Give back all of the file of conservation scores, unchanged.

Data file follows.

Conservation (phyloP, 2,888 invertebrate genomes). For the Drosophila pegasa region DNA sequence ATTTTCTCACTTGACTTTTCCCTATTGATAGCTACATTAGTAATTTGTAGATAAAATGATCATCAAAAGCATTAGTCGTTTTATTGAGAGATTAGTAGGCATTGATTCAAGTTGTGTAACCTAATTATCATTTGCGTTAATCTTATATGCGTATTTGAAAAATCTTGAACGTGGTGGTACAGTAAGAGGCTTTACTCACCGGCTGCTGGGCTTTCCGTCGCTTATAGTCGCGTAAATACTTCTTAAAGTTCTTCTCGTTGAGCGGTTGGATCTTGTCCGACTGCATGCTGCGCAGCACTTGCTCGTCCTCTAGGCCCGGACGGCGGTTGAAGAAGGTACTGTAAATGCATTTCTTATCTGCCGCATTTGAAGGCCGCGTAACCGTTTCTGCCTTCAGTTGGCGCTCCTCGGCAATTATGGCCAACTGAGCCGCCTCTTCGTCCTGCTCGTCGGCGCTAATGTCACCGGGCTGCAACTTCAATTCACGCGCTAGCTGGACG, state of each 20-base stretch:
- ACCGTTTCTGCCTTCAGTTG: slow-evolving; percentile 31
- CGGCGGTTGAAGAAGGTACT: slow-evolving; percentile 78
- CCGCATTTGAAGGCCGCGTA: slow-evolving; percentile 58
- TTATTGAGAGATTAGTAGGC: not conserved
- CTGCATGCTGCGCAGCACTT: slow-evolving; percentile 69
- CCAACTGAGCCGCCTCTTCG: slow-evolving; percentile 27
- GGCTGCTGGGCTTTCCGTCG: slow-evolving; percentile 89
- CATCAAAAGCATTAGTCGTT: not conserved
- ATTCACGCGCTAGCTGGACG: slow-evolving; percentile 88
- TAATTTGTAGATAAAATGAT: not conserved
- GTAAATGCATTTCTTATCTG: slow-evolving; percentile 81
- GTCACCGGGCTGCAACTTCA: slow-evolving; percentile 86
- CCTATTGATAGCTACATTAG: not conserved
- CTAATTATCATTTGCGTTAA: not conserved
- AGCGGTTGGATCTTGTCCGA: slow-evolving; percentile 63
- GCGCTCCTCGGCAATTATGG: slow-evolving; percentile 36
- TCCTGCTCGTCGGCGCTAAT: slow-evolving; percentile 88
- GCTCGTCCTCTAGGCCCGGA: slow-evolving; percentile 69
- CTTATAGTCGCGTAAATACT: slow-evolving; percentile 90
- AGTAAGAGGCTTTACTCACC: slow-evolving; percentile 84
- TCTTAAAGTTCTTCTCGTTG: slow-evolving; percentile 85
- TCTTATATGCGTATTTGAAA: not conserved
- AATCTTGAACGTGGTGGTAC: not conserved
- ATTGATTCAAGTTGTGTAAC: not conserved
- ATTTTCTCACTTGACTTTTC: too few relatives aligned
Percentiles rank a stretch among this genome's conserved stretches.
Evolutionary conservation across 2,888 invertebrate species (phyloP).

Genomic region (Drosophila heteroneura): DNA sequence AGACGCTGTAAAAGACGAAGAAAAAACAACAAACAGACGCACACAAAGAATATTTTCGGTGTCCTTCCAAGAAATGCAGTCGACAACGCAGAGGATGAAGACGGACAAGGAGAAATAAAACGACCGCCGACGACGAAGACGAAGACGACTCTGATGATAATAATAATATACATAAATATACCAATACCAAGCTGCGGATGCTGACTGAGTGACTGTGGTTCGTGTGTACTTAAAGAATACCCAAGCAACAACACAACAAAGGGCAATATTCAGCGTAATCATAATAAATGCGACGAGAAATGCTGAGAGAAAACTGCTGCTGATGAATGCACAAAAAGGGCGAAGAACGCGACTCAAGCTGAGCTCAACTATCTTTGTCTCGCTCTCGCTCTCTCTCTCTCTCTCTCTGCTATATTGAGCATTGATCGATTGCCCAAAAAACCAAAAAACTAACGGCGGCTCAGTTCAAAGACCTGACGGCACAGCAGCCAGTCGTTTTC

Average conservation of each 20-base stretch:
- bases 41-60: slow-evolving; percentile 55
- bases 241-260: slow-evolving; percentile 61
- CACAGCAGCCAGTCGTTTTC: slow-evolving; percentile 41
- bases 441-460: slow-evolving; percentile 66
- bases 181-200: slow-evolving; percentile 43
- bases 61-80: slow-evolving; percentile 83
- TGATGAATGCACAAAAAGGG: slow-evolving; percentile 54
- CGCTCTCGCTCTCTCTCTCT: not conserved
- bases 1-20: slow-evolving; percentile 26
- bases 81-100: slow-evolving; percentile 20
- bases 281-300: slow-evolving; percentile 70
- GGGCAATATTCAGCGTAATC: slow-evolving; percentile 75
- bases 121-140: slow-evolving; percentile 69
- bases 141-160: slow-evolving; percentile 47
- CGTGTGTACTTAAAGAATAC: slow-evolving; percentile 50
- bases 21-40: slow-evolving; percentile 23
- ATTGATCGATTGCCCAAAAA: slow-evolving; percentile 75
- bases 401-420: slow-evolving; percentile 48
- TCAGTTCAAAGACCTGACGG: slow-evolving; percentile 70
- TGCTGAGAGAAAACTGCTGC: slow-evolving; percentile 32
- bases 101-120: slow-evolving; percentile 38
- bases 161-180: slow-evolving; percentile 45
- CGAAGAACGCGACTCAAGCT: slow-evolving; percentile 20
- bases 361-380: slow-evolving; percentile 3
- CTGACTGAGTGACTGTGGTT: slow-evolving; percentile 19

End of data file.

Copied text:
Conservation (phyloP, 2,888 invertebrate genomes). For the Drosophila pegasa region DNA sequence ATTTTCTCACTTGACTTTTCCCTATTGATAGCTACATTAGTAATTTGTAGATAAAATGATCATCAAAAGCATTAGTCGTTTTATTGAGAGATTAGTAGGCATTGATTCAAGTTGTGTAACCTAATTATCATTTGCGTTAATCTTATATGCGTATTTGAAAAATCTTGAACGTGGTGGTACAGTAAGAGGCTTTACTCACCGGCTGCTGGGCTTTCCGTCGCTTATAGTCGCGTAAATACTTCTTAAAGTTCTTCTCGTTGAGCGGTTGGATCTTGTCCGACTGCATGCTGCGCAGCACTTGCTCGTCCTCTAGGCCCGGACGGCGGTTGAAGAAGGTACTGTAAATGCATTTCTTATCTGCCGCATTTGAAGGCCGCGTAACCGTTTCTGCCTTCAGTTGGCGCTCCTCGGCAATTATGGCCAACTGAGCCGCCTCTTCGTCCTGCTCGTCGGCGCTAATGTCACCGGGCTGCAACTTCAATTCACGCGCTAGCTGGACG, state of each 20-base stretch:
- ACCGTTTCTGCCTTCAGTTG: slow-evolving; percentile 31
- CGGCGGTTGAAGAAGGTACT: slow-evolving; percentile 78
- CCGCATTTGAAGGCCGCGTA: slow-evolving; percentile 58
- TTATTGAGAGATTAGTAGGC: not conserved
- CTGCATGCTGCGCAGCACTT: slow-evolving; percentile 69
- CCAACTGAGCCGCCTCTTCG: slow-evolving; percentile 27
- GGCTGCTGGGCTTTCCGTCG: slow-evolving; percentile 89
- CATCAAAAGCATTAGTCGTT: not conserved
- ATTCACGCGCTAGCTGGACG: slow-evolving; percentile 88
- TAATTTGTAGATAAAATGAT: not conserved
- GTAAATGCATTTCTTATCTG: slow-evolving; percentile 81
- GTCACCGGGCTGCAACTTCA: slow-evolving; percentile 86
- CCTATTGATAGCTACATTAG: not conserved
- CTAATTATCATTTGCGTTAA: not conserved
- AGCGGTTGGATCTTGTCCGA: slow-evolving; percentile 63
- GCGCTCCTCGGCAATTATGG: slow-evolving; percentile 36
- TCCTGCTCGTCGGCGCTAAT: slow-evolving; percentile 88
- GCTCGTCCTCTAGGCCCGGA: slow-evolving; percentile 69
- CTTATAGTCGCGTAAATACT: slow-evolving; percentile 90
- AGTAAGAGGCTTTACTCACC: slow-evolving; percentile 84
- TCTTAAAGTTCTTCTCGTTG: slow-evolving; percentile 85
- TCTTATATGCGTATTTGAAA: not conserved
- AATCTTGAACGTGGTGGTAC: not conserved
- ATTGATTCAAGTTGTGTAAC: not conserved
- ATTTTCTCACTTGACTTTTC: too few relatives aligned
Percentiles rank a stretch among this genome's conserved stretches.
Evolutionary conservation across 2,888 invertebrate species (phyloP).

Genomic region (Drosophila heteroneura): DNA sequence AGACGCTGTAAAAGACGAAGAAAAAACAACAAACAGACGCACACAAAGAATATTTTCGGTGTCCTTCCAAGAAATGCAGTCGACAACGCAGAGGATGAAGACGGACAAGGAGAAATAAAACGACCGCCGACGACGAAGACGAAGACGACTCTGATGATAATAATAATATACATAAATATACCAATACCAAGCTGCGGATGCTGACTGAGTGACTGTGGTTCGTGTGTACTTAAAGAATACCCAAGCAACAACACAACAAAGGGCAATATTCAGCGTAATCATAATAAATGCGACGAGAAATGCTGAGAGAAAACTGCTGCTGATGAATGCACAAAAAGGGCGAAGAACGCGACTCAAGCTGAGCTCAACTATCTTTGTCTCGCTCTCGCTCTCTCTCTCTCTCTCTCTGCTATATTGAGCATTGATCGATTGCCCAAAAAACCAAAAAACTAACGGCGGCTCAGTTCAAAGACCTGACGGCACAGCAGCCAGTCGTTTTC

Average conservation of each 20-base stretch:
- bases 41-60: slow-evolving; percentile 55
- bases 241-260: slow-evolving; percentile 61
- CACAGCAGCCAGTCGTTTTC: slow-evolving; percentile 41
- bases 441-460: slow-evolving; percentile 66
- bases 181-200: slow-evolving; percentile 43
- bases 61-80: slow-evolving; percentile 83
- TGATGAATGCACAAAAAGGG: slow-evolving; percentile 54
- CGCTCTCGCTCTCTCTCTCT: not conserved
- bases 1-20: slow-evolving; percentile 26
- bases 81-100: slow-evolving; percentile 20
- bases 281-300: slow-evolving; percentile 70
- GGGCAATATTCAGCGTAATC: slow-evolving; percentile 75
- bases 121-140: slow-evolving; percentile 69
- bases 141-160: slow-evolving; percentile 47
- CGTGTGTACTTAAAGAATAC: slow-evolving; percentile 50
- bases 21-40: slow-evolving; percentile 23
- ATTGATCGATTGCCCAAAAA: slow-evolving; percentile 75
- bases 401-420: slow-evolving; percentile 48
- TCAGTTCAAAGACCTGACGG: slow-evolving; percentile 70
- TGCTGAGAGAAAACTGCTGC: slow-evolving; percentile 32
- bases 101-120: slow-evolving; percentile 38
- bases 161-180: slow-evolving; percentile 45
- CGAAGAACGCGACTCAAGCT: slow-evolving; percentile 20
- bases 361-380: slow-evolving; percentile 3
- CTGACTGAGTGACTGTGGTT: slow-evolving; percentile 19